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Sickness and Workout: How to speed up your recovery

allergy-18656_1280Having the misfortune to get sick and interrupt your training routine is one of the common bumps on the road to your target lifestyle.

Season changes, air conditioning, rain, cold and other factors can get you some level of limitations to your workout routine.

When I get sick, I get quite upset. I think about all the effort I’ve made to reach my level of training, and now I will have to take a forced break that will make me lose part of my gains.

The body will need energy to fight the sickness or to repair damaged tissues and will use all the necessary sources for your recovery.

However, there are few things that will be on your side. The more you have previously trained, the faster your physical condition will get better.
Training make your body stronger and more resistant but just for the simple principle of “Use it or lose it” your muscles and aerobic resistance will diminish during prolonged rest times.
Legcast1Is not uncommon to see a limb totally shrunk after the cast is removed right? In that case physical therapy sessions is highly recommended!
But let’s talk about easy sickness. That kind that may keep you in bed for 1 or 2 days but the doctor fills you up with medications for 1 or 2 weeks and your energy level goes to ZERO. Workout is the last thing passing in your mind between dizziness and sneezes, in any case you wouldn’t even have the energy to perform the whole routine you used to do just few days earlier.

So, what can you do? When is my training day I got more sad because I think I’m supposed to workout but I know I can’t. My body is already busy fighting an internal war, I can’t give him more stuff to do like..repairing ripped muscle fibers! There is just no “fuel” enough for this!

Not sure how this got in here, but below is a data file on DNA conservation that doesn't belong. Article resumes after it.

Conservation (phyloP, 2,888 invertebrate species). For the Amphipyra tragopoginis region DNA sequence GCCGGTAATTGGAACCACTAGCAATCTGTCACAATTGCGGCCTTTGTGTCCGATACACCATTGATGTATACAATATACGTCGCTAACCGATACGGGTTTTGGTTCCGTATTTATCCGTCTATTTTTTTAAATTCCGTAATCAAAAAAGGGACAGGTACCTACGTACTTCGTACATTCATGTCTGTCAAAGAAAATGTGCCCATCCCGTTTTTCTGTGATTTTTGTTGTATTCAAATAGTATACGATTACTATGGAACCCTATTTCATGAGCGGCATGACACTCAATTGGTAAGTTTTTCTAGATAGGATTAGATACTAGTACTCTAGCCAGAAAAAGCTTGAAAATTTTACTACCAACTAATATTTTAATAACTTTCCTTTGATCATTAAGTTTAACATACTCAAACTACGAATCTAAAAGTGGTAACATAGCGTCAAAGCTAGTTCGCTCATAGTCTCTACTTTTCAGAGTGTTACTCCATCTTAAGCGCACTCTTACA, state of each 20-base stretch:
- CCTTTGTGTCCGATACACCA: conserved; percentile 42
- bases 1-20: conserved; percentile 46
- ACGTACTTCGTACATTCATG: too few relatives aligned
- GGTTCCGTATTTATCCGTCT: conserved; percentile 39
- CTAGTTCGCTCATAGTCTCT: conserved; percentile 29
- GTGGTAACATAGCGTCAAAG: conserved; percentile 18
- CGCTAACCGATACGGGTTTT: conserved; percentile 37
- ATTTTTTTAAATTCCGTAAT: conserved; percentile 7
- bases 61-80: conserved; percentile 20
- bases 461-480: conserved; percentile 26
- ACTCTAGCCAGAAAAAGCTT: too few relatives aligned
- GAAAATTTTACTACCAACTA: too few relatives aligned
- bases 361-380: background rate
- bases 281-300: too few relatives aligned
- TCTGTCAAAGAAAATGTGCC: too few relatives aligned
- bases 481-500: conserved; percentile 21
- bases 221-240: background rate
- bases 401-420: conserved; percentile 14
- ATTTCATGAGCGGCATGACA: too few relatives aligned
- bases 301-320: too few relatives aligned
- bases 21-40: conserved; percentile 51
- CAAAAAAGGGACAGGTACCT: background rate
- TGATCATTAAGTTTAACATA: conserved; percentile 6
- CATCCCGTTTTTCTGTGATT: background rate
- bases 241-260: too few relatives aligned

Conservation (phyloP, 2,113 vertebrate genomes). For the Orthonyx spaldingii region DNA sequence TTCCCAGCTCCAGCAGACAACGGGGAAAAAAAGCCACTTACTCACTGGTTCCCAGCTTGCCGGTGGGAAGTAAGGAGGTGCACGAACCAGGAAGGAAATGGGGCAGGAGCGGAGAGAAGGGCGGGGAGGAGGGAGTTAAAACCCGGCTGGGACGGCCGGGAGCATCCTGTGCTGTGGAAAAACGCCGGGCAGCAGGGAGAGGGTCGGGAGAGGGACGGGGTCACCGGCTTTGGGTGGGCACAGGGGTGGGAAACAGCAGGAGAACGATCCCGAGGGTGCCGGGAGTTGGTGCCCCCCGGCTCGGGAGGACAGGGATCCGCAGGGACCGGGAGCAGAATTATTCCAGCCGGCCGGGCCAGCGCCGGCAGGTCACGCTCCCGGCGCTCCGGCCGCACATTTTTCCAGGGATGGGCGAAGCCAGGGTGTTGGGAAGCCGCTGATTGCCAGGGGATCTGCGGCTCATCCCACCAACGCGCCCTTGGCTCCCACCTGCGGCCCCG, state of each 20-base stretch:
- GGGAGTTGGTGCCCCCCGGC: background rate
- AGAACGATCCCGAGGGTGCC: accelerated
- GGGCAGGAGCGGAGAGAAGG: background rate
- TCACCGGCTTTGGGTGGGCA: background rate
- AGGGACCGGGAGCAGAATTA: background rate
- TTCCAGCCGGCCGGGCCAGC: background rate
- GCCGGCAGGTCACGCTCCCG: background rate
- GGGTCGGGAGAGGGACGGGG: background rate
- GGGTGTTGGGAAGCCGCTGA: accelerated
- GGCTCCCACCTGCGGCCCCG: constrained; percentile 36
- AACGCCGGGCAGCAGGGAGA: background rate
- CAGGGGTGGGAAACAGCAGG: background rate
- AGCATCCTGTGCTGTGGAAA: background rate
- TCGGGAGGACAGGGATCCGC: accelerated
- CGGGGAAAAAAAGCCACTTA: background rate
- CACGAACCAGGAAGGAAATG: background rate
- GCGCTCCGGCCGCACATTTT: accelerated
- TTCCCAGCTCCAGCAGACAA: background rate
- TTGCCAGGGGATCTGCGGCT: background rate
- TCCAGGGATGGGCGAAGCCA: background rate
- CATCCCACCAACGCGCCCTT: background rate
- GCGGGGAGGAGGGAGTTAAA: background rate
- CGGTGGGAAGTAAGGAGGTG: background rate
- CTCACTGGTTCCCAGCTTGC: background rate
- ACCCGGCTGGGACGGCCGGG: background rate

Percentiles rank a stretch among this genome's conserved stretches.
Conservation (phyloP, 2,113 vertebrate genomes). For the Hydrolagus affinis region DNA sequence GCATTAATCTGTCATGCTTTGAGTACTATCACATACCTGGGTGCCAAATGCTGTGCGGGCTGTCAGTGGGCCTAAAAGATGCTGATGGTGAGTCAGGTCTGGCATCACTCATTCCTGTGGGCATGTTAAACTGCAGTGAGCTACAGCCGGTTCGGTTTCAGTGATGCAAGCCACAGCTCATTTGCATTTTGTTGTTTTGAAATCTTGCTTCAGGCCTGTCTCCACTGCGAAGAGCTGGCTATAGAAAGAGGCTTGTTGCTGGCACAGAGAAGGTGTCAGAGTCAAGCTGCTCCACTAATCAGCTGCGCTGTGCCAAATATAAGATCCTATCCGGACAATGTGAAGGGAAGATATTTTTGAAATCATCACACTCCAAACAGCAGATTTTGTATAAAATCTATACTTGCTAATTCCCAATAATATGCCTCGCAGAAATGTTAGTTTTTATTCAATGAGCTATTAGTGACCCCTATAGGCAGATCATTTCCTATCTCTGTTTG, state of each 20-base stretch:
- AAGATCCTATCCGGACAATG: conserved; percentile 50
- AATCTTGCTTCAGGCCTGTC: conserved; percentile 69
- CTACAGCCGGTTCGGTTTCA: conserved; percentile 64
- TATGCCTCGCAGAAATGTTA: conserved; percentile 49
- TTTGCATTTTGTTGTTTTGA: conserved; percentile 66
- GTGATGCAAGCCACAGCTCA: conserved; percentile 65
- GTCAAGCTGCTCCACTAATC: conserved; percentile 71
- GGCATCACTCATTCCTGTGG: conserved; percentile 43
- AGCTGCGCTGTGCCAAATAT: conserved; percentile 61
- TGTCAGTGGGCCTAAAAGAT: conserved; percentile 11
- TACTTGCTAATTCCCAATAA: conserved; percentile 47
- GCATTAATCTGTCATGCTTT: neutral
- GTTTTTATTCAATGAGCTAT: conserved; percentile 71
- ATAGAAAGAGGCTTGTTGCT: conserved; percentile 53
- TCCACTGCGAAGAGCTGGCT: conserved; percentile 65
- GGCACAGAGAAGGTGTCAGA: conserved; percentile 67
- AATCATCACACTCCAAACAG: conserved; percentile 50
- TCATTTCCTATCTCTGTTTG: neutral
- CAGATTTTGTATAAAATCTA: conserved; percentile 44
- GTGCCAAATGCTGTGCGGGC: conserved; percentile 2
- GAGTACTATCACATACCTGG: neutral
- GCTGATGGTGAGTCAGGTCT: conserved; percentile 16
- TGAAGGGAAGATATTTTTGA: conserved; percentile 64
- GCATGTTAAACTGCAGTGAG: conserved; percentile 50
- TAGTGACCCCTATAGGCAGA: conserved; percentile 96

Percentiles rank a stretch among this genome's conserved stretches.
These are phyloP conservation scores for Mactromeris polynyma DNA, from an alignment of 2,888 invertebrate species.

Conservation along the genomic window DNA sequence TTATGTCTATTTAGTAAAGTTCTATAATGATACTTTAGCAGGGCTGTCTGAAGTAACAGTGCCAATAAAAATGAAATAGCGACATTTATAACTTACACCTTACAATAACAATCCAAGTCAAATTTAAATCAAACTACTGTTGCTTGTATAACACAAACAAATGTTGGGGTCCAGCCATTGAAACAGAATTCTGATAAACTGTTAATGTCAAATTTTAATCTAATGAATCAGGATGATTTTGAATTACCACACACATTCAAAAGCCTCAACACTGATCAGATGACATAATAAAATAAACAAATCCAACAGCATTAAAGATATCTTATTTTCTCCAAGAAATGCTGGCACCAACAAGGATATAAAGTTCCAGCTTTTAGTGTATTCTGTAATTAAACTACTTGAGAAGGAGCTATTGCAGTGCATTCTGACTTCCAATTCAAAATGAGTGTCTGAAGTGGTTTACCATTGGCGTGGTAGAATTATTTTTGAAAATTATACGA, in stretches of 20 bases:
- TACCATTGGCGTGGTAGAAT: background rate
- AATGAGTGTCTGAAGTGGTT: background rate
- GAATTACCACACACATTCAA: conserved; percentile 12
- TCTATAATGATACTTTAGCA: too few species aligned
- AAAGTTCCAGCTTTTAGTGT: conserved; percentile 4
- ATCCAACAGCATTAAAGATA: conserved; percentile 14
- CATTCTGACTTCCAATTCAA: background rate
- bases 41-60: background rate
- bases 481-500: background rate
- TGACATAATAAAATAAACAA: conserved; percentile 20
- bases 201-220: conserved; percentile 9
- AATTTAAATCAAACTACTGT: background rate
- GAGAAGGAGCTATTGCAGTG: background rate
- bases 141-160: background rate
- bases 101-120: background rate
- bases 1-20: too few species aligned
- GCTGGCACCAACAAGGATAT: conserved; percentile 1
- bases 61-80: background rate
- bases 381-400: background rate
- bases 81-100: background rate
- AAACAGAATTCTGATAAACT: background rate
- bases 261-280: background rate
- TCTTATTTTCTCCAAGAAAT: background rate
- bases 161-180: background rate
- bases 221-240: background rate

Considering that you need rest to recover you should REST first. One thing you can wisely do is to control your nutrition to help your body to get the right material to work with the recovery process. Remember, the body is a chemical composition.
The most important thing for me is: DRINK WATER!!! Your body is doing a tremendous job and water is the best replenisher you can give him to hydrate, supply minerals and eliminate waste.

640px-Hungarian_goulash_soupProteins from white meat and vegetables are preferred. Enjoy a warm soup and even if you don’t like boiled stuff you should learn that is the best for energy recovery. Boiled food and soups keep all the nutrients in their water and they are easier to digest, giving your stomach less energy spending duties.

Check your supplementation and adapt it to your situation. You’ll probably need to modify your intakes in order to get the right vitamins.

Stay mentally active! Read books, study and design your recovery training program to apply as soon as you feel better.

You can think about a very light workout set from time to time, just to don’t get bored but don’t push it!
Some little weight training set can make you mentally feel better with some positive attitude and will spark some reactions in yourself to help you to recover.

If you are under medications for a week you can’t start your normal routine the day after you finish the treatment. You’ve surely lost some of your gains. Give it a slow start with a reduced version of your normal session and add more time between sets.

Before going to sleep you can do some push ups and a good glass of milk to provide a slow protein intake during the night.

Day by day you have to measure your feelings and stop working out if you don’t feel 100% ok.  Keep yourself monitored and have a talk with your doctor to see the progress of your body during your recovery.



Photo Credits:
“Allergy” licensed under CC0 Public Domain
Legcast1” by This file is lacking author information. – Wikipedia (en). Licensed under CC BY-SA 3.0 via Wikimedia Commons.
Hungarian goulash soup” by Hu TotyaOwn work. Licensed under CC BY-SA 3.0 via Wikimedia Commons.
Pilates 01” by J. Vílchez – Producciones ISED. Licensed under Public domain via Wikimedia Commons.
Showcase: Cropped 16:9 from “Dirty Hair” by chispita_666 on Flickr. Licensed under CC BY-SA 2.0.


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